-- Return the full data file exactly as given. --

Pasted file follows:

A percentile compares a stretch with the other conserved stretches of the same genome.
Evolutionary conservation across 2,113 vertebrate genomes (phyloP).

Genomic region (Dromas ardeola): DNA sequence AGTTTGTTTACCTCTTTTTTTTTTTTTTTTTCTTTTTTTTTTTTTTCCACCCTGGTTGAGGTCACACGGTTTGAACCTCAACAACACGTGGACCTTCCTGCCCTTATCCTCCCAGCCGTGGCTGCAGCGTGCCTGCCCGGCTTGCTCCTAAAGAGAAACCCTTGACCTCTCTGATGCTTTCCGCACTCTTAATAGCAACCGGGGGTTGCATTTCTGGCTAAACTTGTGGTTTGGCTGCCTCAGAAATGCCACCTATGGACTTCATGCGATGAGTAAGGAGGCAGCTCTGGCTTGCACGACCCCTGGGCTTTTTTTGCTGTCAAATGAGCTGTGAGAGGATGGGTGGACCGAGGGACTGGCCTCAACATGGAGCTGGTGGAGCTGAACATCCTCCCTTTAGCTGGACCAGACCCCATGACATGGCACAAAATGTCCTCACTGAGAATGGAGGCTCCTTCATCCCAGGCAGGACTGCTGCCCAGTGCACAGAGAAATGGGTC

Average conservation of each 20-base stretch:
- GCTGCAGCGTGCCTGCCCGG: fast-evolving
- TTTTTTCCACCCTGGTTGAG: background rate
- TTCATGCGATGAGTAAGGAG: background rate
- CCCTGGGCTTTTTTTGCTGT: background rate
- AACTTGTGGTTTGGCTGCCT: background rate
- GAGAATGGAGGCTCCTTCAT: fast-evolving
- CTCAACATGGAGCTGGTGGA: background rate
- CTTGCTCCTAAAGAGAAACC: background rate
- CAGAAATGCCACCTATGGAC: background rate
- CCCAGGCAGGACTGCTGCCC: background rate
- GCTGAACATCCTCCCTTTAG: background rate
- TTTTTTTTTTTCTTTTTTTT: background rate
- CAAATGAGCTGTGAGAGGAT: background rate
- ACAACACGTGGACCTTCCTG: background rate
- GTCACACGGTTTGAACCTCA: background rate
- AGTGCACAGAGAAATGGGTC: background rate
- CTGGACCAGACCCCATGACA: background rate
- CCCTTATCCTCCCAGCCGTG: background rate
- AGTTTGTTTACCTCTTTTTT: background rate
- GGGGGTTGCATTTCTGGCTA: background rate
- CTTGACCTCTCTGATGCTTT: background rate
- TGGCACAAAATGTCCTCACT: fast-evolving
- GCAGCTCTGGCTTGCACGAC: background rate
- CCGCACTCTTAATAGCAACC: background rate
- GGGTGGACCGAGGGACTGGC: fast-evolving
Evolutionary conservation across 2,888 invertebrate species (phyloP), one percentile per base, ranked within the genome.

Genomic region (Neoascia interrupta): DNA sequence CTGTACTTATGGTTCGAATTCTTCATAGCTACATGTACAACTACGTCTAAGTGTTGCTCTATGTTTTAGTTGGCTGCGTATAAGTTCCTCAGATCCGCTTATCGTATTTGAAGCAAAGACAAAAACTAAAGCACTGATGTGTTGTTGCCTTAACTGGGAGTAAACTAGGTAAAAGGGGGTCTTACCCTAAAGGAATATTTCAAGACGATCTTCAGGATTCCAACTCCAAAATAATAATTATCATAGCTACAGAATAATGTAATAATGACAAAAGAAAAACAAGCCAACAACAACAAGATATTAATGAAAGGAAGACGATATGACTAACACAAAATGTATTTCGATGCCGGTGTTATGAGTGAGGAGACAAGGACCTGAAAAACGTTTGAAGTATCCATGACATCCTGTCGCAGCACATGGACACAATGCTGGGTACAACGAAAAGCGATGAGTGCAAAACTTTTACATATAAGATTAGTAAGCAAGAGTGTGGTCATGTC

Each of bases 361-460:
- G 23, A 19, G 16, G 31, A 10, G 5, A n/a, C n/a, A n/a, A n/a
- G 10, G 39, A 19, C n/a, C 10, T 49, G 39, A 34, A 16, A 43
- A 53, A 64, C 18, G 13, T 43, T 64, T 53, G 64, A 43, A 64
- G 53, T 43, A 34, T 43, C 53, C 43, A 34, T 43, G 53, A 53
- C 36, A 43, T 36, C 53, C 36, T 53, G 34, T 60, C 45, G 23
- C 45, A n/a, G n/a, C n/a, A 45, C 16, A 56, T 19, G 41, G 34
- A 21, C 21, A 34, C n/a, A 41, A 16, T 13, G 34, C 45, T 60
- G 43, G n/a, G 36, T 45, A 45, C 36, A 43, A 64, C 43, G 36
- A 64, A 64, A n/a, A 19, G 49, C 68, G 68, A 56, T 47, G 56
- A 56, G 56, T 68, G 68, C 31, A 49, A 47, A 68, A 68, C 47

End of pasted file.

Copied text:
A percentile compares a stretch with the other conserved stretches of the same genome.
Evolutionary conservation across 2,113 vertebrate genomes (phyloP).

Genomic region (Dromas ardeola): DNA sequence AGTTTGTTTACCTCTTTTTTTTTTTTTTTTTCTTTTTTTTTTTTTTCCACCCTGGTTGAGGTCACACGGTTTGAACCTCAACAACACGTGGACCTTCCTGCCCTTATCCTCCCAGCCGTGGCTGCAGCGTGCCTGCCCGGCTTGCTCCTAAAGAGAAACCCTTGACCTCTCTGATGCTTTCCGCACTCTTAATAGCAACCGGGGGTTGCATTTCTGGCTAAACTTGTGGTTTGGCTGCCTCAGAAATGCCACCTATGGACTTCATGCGATGAGTAAGGAGGCAGCTCTGGCTTGCACGACCCCTGGGCTTTTTTTGCTGTCAAATGAGCTGTGAGAGGATGGGTGGACCGAGGGACTGGCCTCAACATGGAGCTGGTGGAGCTGAACATCCTCCCTTTAGCTGGACCAGACCCCATGACATGGCACAAAATGTCCTCACTGAGAATGGAGGCTCCTTCATCCCAGGCAGGACTGCTGCCCAGTGCACAGAGAAATGGGTC

Average conservation of each 20-base stretch:
- GCTGCAGCGTGCCTGCCCGG: fast-evolving
- TTTTTTCCACCCTGGTTGAG: background rate
- TTCATGCGATGAGTAAGGAG: background rate
- CCCTGGGCTTTTTTTGCTGT: background rate
- AACTTGTGGTTTGGCTGCCT: background rate
- GAGAATGGAGGCTCCTTCAT: fast-evolving
- CTCAACATGGAGCTGGTGGA: background rate
- CTTGCTCCTAAAGAGAAACC: background rate
- CAGAAATGCCACCTATGGAC: background rate
- CCCAGGCAGGACTGCTGCCC: background rate
- GCTGAACATCCTCCCTTTAG: background rate
- TTTTTTTTTTTCTTTTTTTT: background rate
- CAAATGAGCTGTGAGAGGAT: background rate
- ACAACACGTGGACCTTCCTG: background rate
- GTCACACGGTTTGAACCTCA: background rate
- AGTGCACAGAGAAATGGGTC: background rate
- CTGGACCAGACCCCATGACA: background rate
- CCCTTATCCTCCCAGCCGTG: background rate
- AGTTTGTTTACCTCTTTTTT: background rate
- GGGGGTTGCATTTCTGGCTA: background rate
- CTTGACCTCTCTGATGCTTT: background rate
- TGGCACAAAATGTCCTCACT: fast-evolving
- GCAGCTCTGGCTTGCACGAC: background rate
- CCGCACTCTTAATAGCAACC: background rate
- GGGTGGACCGAGGGACTGGC: fast-evolving
Evolutionary conservation across 2,888 invertebrate species (phyloP), one percentile per base, ranked within the genome.

Genomic region (Neoascia interrupta): DNA sequence CTGTACTTATGGTTCGAATTCTTCATAGCTACATGTACAACTACGTCTAAGTGTTGCTCTATGTTTTAGTTGGCTGCGTATAAGTTCCTCAGATCCGCTTATCGTATTTGAAGCAAAGACAAAAACTAAAGCACTGATGTGTTGTTGCCTTAACTGGGAGTAAACTAGGTAAAAGGGGGTCTTACCCTAAAGGAATATTTCAAGACGATCTTCAGGATTCCAACTCCAAAATAATAATTATCATAGCTACAGAATAATGTAATAATGACAAAAGAAAAACAAGCCAACAACAACAAGATATTAATGAAAGGAAGACGATATGACTAACACAAAATGTATTTCGATGCCGGTGTTATGAGTGAGGAGACAAGGACCTGAAAAACGTTTGAAGTATCCATGACATCCTGTCGCAGCACATGGACACAATGCTGGGTACAACGAAAAGCGATGAGTGCAAAACTTTTACATATAAGATTAGTAAGCAAGAGTGTGGTCATGTC

Each of bases 361-460:
- G 23, A 19, G 16, G 31, A 10, G 5, A n/a, C n/a, A n/a, A n/a
- G 10, G 39, A 19, C n/a, C 10, T 49, G 39, A 34, A 16, A 43
- A 53, A 64, C 18, G 13, T 43, T 64, T 53, G 64, A 43, A 64
- G 53, T 43, A 34, T 43, C 53, C 43, A 34, T 43, G 53, A 53
- C 36, A 43, T 36, C 53, C 36, T 53, G 34, T 60, C 45, G 23
- C 45, A n/a, G n/a, C n/a, A 45, C 16, A 56, T 19, G 41, G 34
- A 21, C 21, A 34, C n/a, A 41, A 16, T 13, G 34, C 45, T 60
- G 43, G n/a, G 36, T 45, A 45, C 36, A 43, A 64, C 43, G 36
- A 64, A 64, A n/a, A 19, G 49, C 68, G 68, A 56, T 47, G 56
- A 56, G 56, T 68, G 68, C 31, A 49, A 47, A 68, A 68, C 47